A day after a fire tore through an apartment building in Regina’s heritage neighbourhood, fire crews were on site, sifting through the wreckage.
On the corner of 12th and Halifax Street, Regina Fire had their investigation unit on scene trying to determine if the building was in fact vacant and also trying to sort out the cause of the fire.
Fortunately they were able to provide positive news from Friday’s findings.
Previously, there had been conflicting reports on the ground about the building’s tenants and their attempts to find temporary housing through social services.
Carmichael Outreach is directly down the road from where the fire took place. They provided emergency shelter for around 30 people who exited the burning building.
Carmichael started coordinating with mobile crisis, Red Cross and social services while tenants warmed up.
Carmichael told Global News that out of the 15 people who went the route of social services, 13 of them were housed while 2 were denied.
In a statement provided to Global News, the Ministry of Social Services says, “Our understanding is that everyone who presented to social services Thursday either had a place to stay, or we were able to connect them to shelter.
“Work remains underway with our community partners to support impacted individuals to continue accessing emergency shelter as needed, and connecting them with support to begin arrangements for longer-term housing options. ”
The fire began in the five-unit apartment building just after 9 a.m. Thursday morning.
When crews arrived on scene the building was fully engulfed with heavy flames and smoke was coming from inside.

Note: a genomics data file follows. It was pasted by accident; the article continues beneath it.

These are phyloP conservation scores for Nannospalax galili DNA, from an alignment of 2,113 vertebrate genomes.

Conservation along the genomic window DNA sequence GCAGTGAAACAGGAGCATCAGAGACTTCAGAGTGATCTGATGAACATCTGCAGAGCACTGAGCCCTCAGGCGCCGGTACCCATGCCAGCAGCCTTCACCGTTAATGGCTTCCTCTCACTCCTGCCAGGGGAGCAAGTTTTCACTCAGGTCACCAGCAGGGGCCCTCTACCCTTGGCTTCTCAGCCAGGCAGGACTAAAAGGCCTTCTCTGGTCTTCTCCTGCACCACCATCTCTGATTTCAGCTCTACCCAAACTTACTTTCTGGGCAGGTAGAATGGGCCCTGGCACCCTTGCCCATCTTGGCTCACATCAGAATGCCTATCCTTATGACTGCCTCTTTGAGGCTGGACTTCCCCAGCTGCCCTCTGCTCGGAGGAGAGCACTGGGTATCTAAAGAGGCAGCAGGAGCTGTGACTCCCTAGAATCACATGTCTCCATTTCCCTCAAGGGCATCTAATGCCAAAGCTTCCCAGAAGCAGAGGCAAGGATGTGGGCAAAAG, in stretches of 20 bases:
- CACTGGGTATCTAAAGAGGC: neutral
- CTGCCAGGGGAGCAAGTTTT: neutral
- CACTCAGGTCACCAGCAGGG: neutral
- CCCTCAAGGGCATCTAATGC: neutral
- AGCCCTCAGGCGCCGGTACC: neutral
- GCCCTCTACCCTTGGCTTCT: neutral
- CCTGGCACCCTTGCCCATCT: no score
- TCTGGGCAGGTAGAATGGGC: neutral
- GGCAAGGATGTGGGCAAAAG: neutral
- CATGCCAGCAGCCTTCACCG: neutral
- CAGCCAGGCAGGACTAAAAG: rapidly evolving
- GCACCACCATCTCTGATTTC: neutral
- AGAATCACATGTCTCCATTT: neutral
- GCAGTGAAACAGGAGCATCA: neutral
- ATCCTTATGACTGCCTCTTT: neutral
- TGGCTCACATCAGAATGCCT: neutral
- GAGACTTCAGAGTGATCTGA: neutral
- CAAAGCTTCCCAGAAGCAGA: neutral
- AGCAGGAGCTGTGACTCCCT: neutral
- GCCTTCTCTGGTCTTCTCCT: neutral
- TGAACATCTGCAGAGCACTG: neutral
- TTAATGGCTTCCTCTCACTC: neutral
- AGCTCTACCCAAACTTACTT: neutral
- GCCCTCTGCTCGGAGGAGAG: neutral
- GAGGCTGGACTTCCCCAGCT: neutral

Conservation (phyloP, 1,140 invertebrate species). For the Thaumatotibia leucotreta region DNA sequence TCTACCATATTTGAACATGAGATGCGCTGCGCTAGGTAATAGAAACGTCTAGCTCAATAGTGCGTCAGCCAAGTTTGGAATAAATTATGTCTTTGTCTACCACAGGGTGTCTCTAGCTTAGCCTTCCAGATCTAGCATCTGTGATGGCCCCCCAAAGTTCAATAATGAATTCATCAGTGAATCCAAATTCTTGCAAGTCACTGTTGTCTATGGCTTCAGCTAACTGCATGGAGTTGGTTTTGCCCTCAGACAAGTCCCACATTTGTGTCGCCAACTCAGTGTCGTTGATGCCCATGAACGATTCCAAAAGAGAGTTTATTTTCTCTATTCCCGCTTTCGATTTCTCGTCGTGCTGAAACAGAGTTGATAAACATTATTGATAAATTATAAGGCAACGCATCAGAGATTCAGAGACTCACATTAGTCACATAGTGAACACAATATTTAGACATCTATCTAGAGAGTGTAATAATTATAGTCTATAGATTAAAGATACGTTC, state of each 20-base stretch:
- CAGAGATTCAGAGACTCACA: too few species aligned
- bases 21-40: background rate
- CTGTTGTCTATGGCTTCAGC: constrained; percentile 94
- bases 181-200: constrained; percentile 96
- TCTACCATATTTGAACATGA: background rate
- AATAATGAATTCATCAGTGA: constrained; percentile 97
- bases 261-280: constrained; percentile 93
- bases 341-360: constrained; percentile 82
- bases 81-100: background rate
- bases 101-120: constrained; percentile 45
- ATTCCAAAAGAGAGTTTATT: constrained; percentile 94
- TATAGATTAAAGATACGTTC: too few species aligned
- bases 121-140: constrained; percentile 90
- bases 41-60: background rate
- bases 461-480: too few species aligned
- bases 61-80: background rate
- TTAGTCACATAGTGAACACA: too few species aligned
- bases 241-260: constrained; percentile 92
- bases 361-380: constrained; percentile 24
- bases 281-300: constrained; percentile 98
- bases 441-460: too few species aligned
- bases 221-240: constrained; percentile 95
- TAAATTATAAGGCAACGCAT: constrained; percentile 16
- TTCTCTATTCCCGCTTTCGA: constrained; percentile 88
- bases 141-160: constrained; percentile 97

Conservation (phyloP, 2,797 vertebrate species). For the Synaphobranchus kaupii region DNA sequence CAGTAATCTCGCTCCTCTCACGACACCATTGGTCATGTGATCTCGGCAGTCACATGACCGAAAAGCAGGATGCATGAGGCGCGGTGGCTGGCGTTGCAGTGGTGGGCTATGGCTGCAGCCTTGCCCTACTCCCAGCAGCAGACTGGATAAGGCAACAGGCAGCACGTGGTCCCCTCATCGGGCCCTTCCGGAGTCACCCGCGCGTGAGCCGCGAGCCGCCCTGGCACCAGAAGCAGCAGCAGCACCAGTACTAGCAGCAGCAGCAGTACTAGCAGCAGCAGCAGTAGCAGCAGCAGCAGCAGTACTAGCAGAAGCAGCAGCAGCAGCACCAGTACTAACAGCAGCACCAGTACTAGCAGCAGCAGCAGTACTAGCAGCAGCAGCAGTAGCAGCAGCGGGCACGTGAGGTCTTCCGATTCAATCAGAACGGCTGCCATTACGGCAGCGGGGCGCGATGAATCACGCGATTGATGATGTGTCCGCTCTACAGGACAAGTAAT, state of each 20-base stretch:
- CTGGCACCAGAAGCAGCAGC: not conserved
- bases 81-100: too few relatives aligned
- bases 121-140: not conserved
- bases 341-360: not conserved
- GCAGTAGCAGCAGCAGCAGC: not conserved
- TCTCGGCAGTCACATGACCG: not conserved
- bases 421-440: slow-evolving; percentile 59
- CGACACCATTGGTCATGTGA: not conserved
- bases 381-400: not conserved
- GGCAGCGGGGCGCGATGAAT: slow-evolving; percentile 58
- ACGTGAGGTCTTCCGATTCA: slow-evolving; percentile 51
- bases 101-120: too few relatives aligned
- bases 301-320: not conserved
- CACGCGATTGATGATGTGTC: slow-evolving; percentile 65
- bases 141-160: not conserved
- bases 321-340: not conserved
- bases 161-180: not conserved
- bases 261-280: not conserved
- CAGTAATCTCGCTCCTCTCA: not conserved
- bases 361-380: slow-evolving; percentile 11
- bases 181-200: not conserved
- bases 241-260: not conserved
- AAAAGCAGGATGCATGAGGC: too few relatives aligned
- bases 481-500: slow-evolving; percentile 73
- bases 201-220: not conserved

It took crews about three hours to get the blaze under control.
Because of the fire, the building had a great deal of structural stability issues and a collapsed roof, which made it unsafe for firefighters to enter at the time.
Late Thursday evening a backhoe was brought and portions of the building were torn down so crews could access areas of the fire that were still smouldering and put the fire completely out.
In the next few days, a full disassembly of the building will take place, taking it apart layer by layer.
Once the disassembly takes place, fire investigators will be able to determine where the fire started and the cause of the fire.
Deputy Fire Chief Gord Hewitt explained the process of using heavy machinery to secure and stabilize the building while still unsure if there are any bodies inside.
“It’s a very delicate process,” Hewitt said. “We need to ensure the safety of our investigative team while also being careful and aware that there could still be victims inside.”
Hewitt added that they have determined from fire patterns and markings that the blaze originated in the kitchen of a unit, however a full understanding of the causation will still take more time.
© 2022 Global News, a division of Corus Entertainment Inc.
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